Discretionary Living Trusts A legacy for generations

Written by Trust Specialist, Mervin Messias, it is the culmination of knowledge and expertise that has been acquired over many years’ study and practice of Trust law.

The author recommends the use of Trusts as part of estate planning because they provide solutions to many potentially complicated problems related to asset protection, succession planning, and disability protection. Many little-known benefits of Trusts are revealed to help protect your hard-earned wealth for generations to come. A Trust circumvents the whole process of winding up an estate, together with its potential delays, hassles and frustration.

In fact, a Trust deserves pride of place in any estate plan. It means business as usual, even after death, with no executor, executor’s fees or estate duty.

Read all about it!

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    The Trust Property Control Act came into force on 31 March 1989, and was amended by the Justice Laws Rationalisation Act, No. 18 of 1996.

    It serves as an operational framework shaped by case law, and is monitored by the regional Masters of the High Court. The Masters hold jurisdiction in their designated regions and exercise their authority over the Trusts registered and accepted in those regions.

    The purpose of the Act is to define, regulate and govern the formation and administration of trusts. Other statutes, such as the Income Tax Act (which includes Capital Gains Tax), the Transfer Duty Act, and the Estate Duty Act also apply to trust law.

    The Act can be accessed in full at may-2015-1117. We urge clients to reference the Act online and get to grips with the terminology and regulatory structure of trusts in South Africa.

    Definitions explained in the Act:

    A trust:

    a contract through which the ownership in property of one person is made over or bequeathed to another person (a or b) via a trust. It is administered, or disposed of according to the provisions of the trust instrument (or trust deed) for the benefit of the people designated in it, or for the achievement of the purpose stated in it.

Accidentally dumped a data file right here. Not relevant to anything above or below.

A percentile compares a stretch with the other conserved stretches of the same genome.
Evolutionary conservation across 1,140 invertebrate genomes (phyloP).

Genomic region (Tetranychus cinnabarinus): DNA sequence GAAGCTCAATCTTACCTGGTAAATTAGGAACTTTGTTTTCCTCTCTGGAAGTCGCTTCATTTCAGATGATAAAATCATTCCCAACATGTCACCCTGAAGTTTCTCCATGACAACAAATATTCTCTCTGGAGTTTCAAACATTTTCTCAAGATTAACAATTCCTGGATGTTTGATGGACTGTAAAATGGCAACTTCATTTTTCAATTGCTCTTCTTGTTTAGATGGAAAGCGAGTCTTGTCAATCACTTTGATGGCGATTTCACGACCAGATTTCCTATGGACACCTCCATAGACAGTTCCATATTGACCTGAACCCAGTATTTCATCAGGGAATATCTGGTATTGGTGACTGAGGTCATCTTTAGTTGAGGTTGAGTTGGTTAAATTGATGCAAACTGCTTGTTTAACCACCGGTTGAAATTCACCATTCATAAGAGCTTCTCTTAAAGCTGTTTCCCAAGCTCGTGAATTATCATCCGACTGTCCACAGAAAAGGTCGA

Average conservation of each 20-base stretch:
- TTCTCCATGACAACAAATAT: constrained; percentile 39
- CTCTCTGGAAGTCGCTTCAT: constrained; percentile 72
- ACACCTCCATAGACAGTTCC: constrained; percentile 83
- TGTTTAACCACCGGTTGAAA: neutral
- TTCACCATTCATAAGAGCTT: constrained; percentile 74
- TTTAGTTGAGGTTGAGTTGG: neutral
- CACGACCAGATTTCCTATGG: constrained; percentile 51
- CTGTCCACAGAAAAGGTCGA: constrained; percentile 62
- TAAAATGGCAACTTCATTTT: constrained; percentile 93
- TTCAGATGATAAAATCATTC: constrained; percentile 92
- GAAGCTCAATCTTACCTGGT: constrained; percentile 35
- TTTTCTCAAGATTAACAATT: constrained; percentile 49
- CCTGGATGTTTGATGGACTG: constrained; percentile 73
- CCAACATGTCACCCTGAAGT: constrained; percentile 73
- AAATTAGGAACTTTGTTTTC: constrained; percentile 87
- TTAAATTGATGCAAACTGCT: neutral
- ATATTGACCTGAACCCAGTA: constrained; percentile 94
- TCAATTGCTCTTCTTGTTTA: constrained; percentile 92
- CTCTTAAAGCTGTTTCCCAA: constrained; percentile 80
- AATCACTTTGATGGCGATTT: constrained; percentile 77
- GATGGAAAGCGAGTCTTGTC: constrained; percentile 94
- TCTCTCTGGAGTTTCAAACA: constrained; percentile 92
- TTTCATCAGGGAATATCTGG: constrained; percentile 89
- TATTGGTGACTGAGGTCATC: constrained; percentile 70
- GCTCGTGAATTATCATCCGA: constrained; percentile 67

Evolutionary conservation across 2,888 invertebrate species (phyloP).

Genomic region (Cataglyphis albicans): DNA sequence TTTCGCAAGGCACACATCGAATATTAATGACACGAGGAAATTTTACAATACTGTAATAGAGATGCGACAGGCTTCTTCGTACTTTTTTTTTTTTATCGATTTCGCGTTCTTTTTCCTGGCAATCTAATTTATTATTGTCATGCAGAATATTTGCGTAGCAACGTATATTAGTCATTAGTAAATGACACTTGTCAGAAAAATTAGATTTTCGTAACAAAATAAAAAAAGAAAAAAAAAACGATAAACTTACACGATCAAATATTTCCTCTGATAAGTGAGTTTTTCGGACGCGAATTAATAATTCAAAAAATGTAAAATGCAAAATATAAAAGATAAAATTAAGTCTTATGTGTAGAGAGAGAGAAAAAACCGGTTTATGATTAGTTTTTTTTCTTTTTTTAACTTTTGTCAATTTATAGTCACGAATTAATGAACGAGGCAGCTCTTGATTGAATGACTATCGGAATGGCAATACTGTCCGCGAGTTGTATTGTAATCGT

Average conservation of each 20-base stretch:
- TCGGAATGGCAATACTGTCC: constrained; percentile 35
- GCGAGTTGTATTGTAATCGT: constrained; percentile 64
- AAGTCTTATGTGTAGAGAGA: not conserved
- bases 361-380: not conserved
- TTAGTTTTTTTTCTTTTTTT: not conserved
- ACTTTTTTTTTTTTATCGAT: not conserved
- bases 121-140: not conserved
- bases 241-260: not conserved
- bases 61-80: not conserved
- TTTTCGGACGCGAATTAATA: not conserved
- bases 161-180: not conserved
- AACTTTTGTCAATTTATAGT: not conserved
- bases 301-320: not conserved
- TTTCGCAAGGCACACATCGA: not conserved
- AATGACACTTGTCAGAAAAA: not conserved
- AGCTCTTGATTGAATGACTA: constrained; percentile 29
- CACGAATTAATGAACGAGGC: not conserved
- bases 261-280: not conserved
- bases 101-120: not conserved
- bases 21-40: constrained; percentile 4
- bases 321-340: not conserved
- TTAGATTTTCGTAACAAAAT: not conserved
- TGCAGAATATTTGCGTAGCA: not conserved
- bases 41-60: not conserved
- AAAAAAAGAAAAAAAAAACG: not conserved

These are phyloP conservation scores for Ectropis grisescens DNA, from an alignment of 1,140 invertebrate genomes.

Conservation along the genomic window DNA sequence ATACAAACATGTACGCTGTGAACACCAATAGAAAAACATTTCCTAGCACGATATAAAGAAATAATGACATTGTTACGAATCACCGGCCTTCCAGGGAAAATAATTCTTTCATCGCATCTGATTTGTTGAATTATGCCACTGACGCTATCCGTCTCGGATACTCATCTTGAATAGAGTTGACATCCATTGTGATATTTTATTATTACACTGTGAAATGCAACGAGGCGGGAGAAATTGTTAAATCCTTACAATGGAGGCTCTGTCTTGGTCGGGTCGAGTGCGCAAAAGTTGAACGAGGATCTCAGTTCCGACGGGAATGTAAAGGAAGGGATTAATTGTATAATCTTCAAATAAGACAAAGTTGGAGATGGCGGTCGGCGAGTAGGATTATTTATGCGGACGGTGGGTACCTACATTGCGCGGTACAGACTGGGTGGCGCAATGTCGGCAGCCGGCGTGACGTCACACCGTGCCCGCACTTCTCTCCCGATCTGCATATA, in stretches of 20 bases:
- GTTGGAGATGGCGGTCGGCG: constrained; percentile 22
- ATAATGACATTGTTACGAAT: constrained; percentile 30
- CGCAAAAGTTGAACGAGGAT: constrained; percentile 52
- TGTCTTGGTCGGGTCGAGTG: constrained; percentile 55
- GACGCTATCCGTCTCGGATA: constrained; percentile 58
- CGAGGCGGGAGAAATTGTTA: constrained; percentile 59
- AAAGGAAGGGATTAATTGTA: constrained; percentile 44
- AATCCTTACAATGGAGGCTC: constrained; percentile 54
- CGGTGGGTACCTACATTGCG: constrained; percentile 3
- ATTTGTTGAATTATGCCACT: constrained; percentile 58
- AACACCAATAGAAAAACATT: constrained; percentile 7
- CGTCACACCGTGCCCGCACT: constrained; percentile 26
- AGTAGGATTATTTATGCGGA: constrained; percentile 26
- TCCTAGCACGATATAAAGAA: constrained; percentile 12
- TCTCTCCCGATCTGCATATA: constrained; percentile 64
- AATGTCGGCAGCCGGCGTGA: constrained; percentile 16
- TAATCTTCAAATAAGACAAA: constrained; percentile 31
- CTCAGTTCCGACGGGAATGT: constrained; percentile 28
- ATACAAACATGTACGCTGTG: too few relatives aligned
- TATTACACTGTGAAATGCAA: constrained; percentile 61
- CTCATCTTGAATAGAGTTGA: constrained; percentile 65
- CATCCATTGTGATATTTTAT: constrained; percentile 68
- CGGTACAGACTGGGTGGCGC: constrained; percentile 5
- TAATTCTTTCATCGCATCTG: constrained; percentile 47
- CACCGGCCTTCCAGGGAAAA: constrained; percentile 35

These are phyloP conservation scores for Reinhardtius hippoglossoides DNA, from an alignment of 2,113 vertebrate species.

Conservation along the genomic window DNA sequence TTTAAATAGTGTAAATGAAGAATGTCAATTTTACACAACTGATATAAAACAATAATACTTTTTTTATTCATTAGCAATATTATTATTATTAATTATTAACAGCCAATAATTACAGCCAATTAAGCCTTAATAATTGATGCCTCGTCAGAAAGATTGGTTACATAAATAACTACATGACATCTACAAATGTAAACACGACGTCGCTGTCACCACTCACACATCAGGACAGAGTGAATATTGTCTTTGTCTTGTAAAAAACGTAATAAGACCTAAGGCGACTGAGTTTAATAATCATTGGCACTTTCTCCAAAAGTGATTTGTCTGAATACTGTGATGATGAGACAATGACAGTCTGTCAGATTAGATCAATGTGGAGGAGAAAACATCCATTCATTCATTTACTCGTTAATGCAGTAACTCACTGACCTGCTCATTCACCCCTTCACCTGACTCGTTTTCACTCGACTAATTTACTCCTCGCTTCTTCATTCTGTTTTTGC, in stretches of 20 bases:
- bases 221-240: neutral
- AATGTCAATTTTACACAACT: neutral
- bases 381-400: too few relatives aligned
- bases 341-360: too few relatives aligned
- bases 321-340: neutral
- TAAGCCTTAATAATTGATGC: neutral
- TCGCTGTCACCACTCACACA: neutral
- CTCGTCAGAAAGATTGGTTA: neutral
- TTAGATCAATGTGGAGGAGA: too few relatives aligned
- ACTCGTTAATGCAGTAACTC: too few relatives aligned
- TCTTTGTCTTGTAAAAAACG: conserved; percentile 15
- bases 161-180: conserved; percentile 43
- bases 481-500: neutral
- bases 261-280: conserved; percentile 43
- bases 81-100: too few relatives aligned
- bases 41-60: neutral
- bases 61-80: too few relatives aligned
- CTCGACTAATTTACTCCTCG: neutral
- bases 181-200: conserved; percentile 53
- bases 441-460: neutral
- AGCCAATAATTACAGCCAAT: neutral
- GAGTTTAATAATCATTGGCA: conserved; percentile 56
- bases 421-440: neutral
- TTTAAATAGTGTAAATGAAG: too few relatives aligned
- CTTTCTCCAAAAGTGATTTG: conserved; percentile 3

A trust instrument:

    a written agreement that identifies the purpose, and the terms and conditions of the trust, nominates the trustees and names the beneficiaries.

    A trustee:

    a person who administers the assets of the trust for the benefit of the beneficiaries named in the trust instrument.

    Trust property: movable or immovable property, as well as contingent interests in property.

    • It covers what is required to create and alter a trust as well as what needs to be lodged with the Master, together with the prescribed fee.
    • It describes the parameters, requirements and security required to authorise and appoint a trustee.
    • The Act entrenches the required performance standards and powers of trustees.
    • It specifies how trust property should be identified and registered so that it complies with the Act.
    • It clearly mandates that trust property should be separated from the personal estate of the trustee, unless he is also a trust beneficiary and entitled to the trust property.
    • It empowers the court to vary trust provisions under specific conditions.
      The Act clearly stipulates that any irregularities in administration must be reported. The reporting and correction process is also prescribed.
    • It empowers the Master to call trustees to account for irregularities and maladministration and authorises him to appoint a suitably qualified person to investigate the matter.
    • It also stipulates that if a trustee fails to account or perform any duty imposed on him by the trust instrument or by law, the Master may request compliance or remove the trustee, subject to specific conditions.
    • The Act makes provision for both the remuneration and resignation of trustees.
    • The safe custody of documents is clearly prescribed in terms of manner and time period.
    • The Trust Property Control Act grants peace of mind and provides the reassurance that it has the muscle to enforce the procedural checks and balances that prevent abuse or mismanagement of trust funds.


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